In the 1950s, Sri Lankan cinema was in a sad condition. Story lines, scenery, dances, songs and music were moulded very much on the same lines as in South Indian films. The most profound themes used were sorrow, poverty or variations on a theme like a poor boy falling madly in love with a very rich girl or vice-versa, garnished with various damsels and swains dancing, singing or weeping their way around trees or bushes against elaborately, painted back-drop.
It was at a time when the local audience, subjected to this kind of “formula” fare for some years, had begun to enjoy having its imagination tickled by the pseudo-fantasy life which was projected on screen, that little-known film director, Lester James Peries, decided it was time Sri Lanka forged an identity for herself as a film-making country. Thus in 1956 he released his first film “Rekava (‘The Line of Destiny”), which was a total commercial failure. Movie-goers couldn’t relate to it. After years of being saturated with films on glamorous high living, the public couldn’t adapt itself to a type of film that dwelt on down-to-earth people, problems and ettings. It was a different style altogether. The film received tremendous critical acclaim, but even that couldn’t save it.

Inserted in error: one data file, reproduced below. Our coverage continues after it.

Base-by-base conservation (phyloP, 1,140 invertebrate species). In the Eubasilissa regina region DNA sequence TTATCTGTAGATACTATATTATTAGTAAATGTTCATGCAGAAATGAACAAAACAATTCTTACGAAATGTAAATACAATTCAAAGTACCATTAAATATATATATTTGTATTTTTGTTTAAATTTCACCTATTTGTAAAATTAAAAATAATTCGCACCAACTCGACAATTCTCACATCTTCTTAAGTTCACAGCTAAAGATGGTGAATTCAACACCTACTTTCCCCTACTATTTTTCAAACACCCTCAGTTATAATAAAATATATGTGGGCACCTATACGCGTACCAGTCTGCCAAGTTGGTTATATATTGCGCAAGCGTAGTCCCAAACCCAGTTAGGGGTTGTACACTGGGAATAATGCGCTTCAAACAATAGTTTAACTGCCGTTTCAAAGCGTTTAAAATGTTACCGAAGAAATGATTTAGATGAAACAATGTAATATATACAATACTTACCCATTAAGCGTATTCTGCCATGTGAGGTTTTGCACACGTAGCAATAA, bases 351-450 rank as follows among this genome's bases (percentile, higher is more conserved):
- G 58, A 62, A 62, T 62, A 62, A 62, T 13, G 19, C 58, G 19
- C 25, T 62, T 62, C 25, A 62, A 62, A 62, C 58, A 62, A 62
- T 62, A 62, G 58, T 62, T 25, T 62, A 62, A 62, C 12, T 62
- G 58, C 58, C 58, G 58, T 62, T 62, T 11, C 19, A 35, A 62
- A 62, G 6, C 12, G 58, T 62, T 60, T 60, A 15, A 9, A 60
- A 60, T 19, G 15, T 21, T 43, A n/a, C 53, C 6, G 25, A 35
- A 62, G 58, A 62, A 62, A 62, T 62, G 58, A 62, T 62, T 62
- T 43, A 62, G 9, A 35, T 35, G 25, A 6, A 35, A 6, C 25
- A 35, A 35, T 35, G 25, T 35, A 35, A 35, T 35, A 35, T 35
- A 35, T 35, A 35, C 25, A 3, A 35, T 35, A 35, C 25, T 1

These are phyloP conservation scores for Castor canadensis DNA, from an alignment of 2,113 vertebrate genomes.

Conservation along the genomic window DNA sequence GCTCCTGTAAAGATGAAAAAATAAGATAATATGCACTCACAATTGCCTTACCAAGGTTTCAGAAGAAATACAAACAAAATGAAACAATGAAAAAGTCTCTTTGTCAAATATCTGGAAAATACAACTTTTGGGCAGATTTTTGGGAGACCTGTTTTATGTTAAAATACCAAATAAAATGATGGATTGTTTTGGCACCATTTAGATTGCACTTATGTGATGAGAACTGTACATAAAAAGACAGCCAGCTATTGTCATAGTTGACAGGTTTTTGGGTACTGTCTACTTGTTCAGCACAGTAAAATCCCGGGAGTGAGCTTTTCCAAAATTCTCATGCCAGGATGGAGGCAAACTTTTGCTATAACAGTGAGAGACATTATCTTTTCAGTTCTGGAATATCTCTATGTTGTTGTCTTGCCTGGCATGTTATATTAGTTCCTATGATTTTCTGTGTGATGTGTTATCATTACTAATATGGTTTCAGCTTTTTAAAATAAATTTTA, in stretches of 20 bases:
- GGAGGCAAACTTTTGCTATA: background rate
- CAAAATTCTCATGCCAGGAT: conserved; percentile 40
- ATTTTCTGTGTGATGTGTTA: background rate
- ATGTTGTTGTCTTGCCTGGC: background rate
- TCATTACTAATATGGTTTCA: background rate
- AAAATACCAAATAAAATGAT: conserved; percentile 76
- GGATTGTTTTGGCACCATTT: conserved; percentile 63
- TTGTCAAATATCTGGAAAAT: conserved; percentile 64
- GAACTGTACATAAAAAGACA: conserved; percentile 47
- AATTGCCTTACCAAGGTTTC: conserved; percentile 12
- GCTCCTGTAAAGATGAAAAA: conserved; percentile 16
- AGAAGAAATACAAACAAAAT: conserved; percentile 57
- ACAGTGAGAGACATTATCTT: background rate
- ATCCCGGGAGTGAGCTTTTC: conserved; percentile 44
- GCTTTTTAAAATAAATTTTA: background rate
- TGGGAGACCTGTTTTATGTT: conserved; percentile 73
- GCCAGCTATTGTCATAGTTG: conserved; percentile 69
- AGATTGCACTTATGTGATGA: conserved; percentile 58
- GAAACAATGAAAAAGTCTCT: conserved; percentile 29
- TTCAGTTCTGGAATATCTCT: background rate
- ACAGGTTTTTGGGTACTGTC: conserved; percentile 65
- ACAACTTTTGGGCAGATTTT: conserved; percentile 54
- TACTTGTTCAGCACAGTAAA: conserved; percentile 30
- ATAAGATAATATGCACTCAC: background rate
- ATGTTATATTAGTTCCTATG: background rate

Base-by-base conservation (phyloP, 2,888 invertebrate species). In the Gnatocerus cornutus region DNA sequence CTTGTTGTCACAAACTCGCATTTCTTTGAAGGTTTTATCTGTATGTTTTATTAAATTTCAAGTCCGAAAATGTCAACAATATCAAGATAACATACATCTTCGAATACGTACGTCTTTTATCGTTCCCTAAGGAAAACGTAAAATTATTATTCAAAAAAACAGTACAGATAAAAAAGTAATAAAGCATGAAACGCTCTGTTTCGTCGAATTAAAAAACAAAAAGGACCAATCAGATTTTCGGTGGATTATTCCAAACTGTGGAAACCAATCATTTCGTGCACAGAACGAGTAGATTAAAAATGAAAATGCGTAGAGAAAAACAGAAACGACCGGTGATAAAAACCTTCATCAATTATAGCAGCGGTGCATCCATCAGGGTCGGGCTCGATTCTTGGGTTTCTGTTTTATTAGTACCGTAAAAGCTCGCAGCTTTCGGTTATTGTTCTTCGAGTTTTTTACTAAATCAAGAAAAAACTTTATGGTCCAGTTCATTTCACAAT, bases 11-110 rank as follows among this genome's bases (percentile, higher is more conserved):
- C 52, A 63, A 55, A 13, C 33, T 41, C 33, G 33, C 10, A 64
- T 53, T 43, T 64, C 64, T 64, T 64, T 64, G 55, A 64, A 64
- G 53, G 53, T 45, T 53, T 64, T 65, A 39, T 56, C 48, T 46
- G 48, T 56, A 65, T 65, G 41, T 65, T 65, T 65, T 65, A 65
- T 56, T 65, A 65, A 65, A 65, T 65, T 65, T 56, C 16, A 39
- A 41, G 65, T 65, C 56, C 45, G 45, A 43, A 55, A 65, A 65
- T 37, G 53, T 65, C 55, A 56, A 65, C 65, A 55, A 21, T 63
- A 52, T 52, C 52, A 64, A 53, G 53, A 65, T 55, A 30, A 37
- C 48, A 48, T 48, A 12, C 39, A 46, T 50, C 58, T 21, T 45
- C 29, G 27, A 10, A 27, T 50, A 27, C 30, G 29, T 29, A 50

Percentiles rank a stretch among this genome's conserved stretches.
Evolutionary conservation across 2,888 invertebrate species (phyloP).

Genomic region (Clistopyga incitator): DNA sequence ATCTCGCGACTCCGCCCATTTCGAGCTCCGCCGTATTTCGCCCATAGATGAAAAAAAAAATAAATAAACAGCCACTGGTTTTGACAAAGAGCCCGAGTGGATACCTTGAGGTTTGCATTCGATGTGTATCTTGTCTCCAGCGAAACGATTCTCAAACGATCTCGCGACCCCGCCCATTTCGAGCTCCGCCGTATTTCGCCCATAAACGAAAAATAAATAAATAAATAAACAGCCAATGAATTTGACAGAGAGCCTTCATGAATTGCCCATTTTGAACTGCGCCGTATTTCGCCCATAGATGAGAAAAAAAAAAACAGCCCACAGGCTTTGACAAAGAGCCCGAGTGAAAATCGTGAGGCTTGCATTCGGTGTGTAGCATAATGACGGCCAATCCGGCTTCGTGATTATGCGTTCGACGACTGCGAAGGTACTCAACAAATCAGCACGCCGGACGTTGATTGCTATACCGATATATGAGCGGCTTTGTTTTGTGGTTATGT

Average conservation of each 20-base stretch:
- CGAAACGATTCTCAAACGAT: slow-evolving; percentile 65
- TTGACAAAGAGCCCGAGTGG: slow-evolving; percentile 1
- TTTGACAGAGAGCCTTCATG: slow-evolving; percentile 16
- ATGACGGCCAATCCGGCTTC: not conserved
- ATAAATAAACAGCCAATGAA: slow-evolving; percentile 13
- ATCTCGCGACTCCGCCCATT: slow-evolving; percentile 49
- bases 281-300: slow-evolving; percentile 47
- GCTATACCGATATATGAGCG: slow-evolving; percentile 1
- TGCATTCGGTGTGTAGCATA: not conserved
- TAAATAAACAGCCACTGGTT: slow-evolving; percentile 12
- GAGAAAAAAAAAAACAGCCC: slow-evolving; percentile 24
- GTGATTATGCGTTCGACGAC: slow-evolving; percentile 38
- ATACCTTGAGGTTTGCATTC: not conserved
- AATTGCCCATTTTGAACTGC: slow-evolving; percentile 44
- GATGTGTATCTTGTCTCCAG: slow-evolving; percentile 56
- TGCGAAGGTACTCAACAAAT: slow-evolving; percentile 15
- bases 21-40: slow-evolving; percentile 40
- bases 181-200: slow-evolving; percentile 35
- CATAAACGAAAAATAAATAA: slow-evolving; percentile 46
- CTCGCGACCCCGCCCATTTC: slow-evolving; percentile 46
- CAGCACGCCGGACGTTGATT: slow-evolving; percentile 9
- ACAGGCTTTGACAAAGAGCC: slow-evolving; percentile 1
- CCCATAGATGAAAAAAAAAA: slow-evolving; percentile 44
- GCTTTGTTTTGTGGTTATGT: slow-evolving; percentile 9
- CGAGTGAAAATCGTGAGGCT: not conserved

Lester Jame Peries’ major influences, when it came to film directing, originated from two sources, one of them being the Italian neo-realist cinema of the late 1940s. Italian film directors were “shooting” out in the streets with ordinary people we meet in real life. They were very unlike the traditional heroes the Sri Lankan audiences were used to. His other source of inspiration came from his participation in the making of documentaries in London. It influenced him in the making of feature films on location using typical, everyday people. Both influences resulted in a style of film that was very different from what the South Indian formula had produced. Their initial reaction to his technique could be gauged by their reception of “REKAVA”, which was almost like a village documentary, and was about the persecution of a little boy who was considered evil by the villagers.